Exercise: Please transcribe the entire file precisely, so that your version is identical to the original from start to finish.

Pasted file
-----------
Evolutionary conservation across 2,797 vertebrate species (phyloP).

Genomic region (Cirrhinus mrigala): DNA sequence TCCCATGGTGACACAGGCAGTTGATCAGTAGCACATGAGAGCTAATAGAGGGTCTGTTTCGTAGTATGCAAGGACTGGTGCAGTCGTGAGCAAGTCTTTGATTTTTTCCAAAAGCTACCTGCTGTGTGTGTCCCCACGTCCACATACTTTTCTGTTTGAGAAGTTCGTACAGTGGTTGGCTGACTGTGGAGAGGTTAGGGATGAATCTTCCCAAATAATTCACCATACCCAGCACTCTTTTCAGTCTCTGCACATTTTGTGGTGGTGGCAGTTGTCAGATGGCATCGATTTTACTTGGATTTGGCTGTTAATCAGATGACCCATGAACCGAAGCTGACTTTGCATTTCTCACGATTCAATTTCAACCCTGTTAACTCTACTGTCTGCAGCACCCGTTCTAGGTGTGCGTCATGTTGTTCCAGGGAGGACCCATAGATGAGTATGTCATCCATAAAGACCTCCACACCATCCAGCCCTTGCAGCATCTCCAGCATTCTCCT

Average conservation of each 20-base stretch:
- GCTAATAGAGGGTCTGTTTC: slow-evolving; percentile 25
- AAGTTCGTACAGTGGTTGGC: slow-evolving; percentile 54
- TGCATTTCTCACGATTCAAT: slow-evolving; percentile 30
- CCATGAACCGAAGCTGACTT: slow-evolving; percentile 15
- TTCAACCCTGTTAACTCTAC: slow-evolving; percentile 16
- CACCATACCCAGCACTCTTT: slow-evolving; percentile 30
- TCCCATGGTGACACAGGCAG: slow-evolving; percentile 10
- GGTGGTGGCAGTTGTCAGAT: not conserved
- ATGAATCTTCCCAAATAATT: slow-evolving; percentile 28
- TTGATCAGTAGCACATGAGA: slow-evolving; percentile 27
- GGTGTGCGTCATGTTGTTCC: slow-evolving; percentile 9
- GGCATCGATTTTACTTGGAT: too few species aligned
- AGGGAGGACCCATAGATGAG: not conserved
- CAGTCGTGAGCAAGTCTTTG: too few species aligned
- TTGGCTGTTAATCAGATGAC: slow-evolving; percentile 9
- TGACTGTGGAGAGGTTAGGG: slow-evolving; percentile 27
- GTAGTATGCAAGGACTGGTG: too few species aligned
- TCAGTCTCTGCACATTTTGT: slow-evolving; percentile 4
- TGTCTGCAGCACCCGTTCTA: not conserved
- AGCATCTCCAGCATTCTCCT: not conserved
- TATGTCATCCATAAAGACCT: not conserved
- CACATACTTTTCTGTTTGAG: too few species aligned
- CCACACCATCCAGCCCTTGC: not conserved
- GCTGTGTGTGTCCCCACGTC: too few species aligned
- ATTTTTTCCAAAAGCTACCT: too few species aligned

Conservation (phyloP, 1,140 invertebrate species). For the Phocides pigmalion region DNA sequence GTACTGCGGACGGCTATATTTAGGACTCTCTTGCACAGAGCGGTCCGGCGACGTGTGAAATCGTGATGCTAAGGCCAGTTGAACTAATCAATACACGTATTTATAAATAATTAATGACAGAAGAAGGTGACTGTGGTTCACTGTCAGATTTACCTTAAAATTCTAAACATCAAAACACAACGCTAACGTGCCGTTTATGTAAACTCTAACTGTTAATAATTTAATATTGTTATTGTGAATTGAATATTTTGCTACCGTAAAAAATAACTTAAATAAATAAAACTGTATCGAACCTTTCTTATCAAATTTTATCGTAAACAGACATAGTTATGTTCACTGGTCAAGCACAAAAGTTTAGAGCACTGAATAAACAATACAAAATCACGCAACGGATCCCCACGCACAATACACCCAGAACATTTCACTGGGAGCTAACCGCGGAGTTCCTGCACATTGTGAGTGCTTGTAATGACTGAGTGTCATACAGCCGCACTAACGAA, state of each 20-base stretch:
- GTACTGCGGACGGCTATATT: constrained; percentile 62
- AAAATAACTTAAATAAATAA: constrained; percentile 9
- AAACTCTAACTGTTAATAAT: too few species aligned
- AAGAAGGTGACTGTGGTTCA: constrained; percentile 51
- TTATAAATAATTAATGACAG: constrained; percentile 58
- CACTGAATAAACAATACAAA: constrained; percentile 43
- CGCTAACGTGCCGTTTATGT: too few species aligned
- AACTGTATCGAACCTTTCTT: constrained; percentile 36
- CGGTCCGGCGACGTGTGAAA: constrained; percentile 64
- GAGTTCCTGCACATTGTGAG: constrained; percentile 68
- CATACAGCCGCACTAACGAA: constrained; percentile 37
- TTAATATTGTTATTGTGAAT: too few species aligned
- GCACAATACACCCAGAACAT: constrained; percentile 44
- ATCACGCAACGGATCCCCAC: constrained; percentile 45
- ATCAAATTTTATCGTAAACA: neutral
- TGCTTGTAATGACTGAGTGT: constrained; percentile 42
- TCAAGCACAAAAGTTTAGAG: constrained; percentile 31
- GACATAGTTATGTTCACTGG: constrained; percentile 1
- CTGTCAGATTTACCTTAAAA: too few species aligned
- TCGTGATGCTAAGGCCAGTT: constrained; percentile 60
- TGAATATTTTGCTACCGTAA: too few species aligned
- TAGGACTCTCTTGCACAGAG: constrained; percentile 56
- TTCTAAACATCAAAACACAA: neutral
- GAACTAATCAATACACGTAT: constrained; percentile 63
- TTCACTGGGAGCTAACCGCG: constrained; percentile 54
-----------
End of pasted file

Evolutionary conservation across 2,797 vertebrate species (phyloP).

Genomic region (Cirrhinus mrigala): DNA sequence TCCCATGGTGACACAGGCAGTTGATCAGTAGCACATGAGAGCTAATAGAGGGTCTGTTTCGTAGTATGCAAGGACTGGTGCAGTCGTGAGCAAGTCTTTGATTTTTTCCAAAAGCTACCTGCTGTGTGTGTCCCCACGTCCACATACTTTTCTGTTTGAGAAGTTCGTACAGTGGTTGGCTGACTGTGGAGAGGTTAGGGATGAATCTTCCCAAATAATTCACCATACCCAGCACTCTTTTCAGTCTCTGCACATTTTGTGGTGGTGGCAGTTGTCAGATGGCATCGATTTTACTTGGATTTGGCTGTTAATCAGATGACCCATGAACCGAAGCTGACTTTGCATTTCTCACGATTCAATTTCAACCCTGTTAACTCTACTGTCTGCAGCACCCGTTCTAGGTGTGCGTCATGTTGTTCCAGGGAGGACCCATAGATGAGTATGTCATCCATAAAGACCTCCACACCATCCAGCCCTTGCAGCATCTCCAGCATTCTCCT

Average conservation of each 20-base stretch:
- GCTAATAGAGGGTCTGTTTC: slow-evolving; percentile 25
- AAGTTCGTACAGTGGTTGGC: slow-evolving; percentile 54
- TGCATTTCTCACGATTCAAT: slow-evolving; percentile 30
- CCATGAACCGAAGCTGACTT: slow-evolving; percentile 15
- TTCAACCCTGTTAACTCTAC: slow-evolving; percentile 16
- CACCATACCCAGCACTCTTT: slow-evolving; percentile 30
- TCCCATGGTGACACAGGCAG: slow-evolving; percentile 10
- GGTGGTGGCAGTTGTCAGAT: not conserved
- ATGAATCTTCCCAAATAATT: slow-evolving; percentile 28
- TTGATCAGTAGCACATGAGA: slow-evolving; percentile 27
- GGTGTGCGTCATGTTGTTCC: slow-evolving; percentile 9
- GGCATCGATTTTACTTGGAT: too few species aligned
- AGGGAGGACCCATAGATGAG: not conserved
- CAGTCGTGAGCAAGTCTTTG: too few species aligned
- TTGGCTGTTAATCAGATGAC: slow-evolving; percentile 9
- TGACTGTGGAGAGGTTAGGG: slow-evolving; percentile 27
- GTAGTATGCAAGGACTGGTG: too few species aligned
- TCAGTCTCTGCACATTTTGT: slow-evolving; percentile 4
- TGTCTGCAGCACCCGTTCTA: not conserved
- AGCATCTCCAGCATTCTCCT: not conserved
- TATGTCATCCATAAAGACCT: not conserved
- CACATACTTTTCTGTTTGAG: too few species aligned
- CCACACCATCCAGCCCTTGC: not conserved
- GCTGTGTGTGTCCCCACGTC: too few species aligned
- ATTTTTTCCAAAAGCTACCT: too few species aligned

Conservation (phyloP, 1,140 invertebrate species). For the Phocides pigmalion region DNA sequence GTACTGCGGACGGCTATATTTAGGACTCTCTTGCACAGAGCGGTCCGGCGACGTGTGAAATCGTGATGCTAAGGCCAGTTGAACTAATCAATACACGTATTTATAAATAATTAATGACAGAAGAAGGTGACTGTGGTTCACTGTCAGATTTACCTTAAAATTCTAAACATCAAAACACAACGCTAACGTGCCGTTTATGTAAACTCTAACTGTTAATAATTTAATATTGTTATTGTGAATTGAATATTTTGCTACCGTAAAAAATAACTTAAATAAATAAAACTGTATCGAACCTTTCTTATCAAATTTTATCGTAAACAGACATAGTTATGTTCACTGGTCAAGCACAAAAGTTTAGAGCACTGAATAAACAATACAAAATCACGCAACGGATCCCCACGCACAATACACCCAGAACATTTCACTGGGAGCTAACCGCGGAGTTCCTGCACATTGTGAGTGCTTGTAATGACTGAGTGTCATACAGCCGCACTAACGAA, state of each 20-base stretch:
- GTACTGCGGACGGCTATATT: constrained; percentile 62
- AAAATAACTTAAATAAATAA: constrained; percentile 9
- AAACTCTAACTGTTAATAAT: too few species aligned
- AAGAAGGTGACTGTGGTTCA: constrained; percentile 51
- TTATAAATAATTAATGACAG: constrained; percentile 58
- CACTGAATAAACAATACAAA: constrained; percentile 43
- CGCTAACGTGCCGTTTATGT: too few species aligned
- AACTGTATCGAACCTTTCTT: constrained; percentile 36
- CGGTCCGGCGACGTGTGAAA: constrained; percentile 64
- GAGTTCCTGCACATTGTGAG: constrained; percentile 68
- CATACAGCCGCACTAACGAA: constrained; percentile 37
- TTAATATTGTTATTGTGAAT: too few species aligned
- GCACAATACACCCAGAACAT: constrained; percentile 44
- ATCACGCAACGGATCCCCAC: constrained; percentile 45
- ATCAAATTTTATCGTAAACA: neutral
- TGCTTGTAATGACTGAGTGT: constrained; percentile 42
- TCAAGCACAAAAGTTTAGAG: constrained; percentile 31
- GACATAGTTATGTTCACTGG: constrained; percentile 1
- CTGTCAGATTTACCTTAAAA: too few species aligned
- TCGTGATGCTAAGGCCAGTT: constrained; percentile 60
- TGAATATTTTGCTACCGTAA: too few species aligned
- TAGGACTCTCTTGCACAGAG: constrained; percentile 56
- TTCTAAACATCAAAACACAA: neutral
- GAACTAATCAATACACGTAT: constrained; percentile 63
- TTCACTGGGAGCTAACCGCG: constrained; percentile 54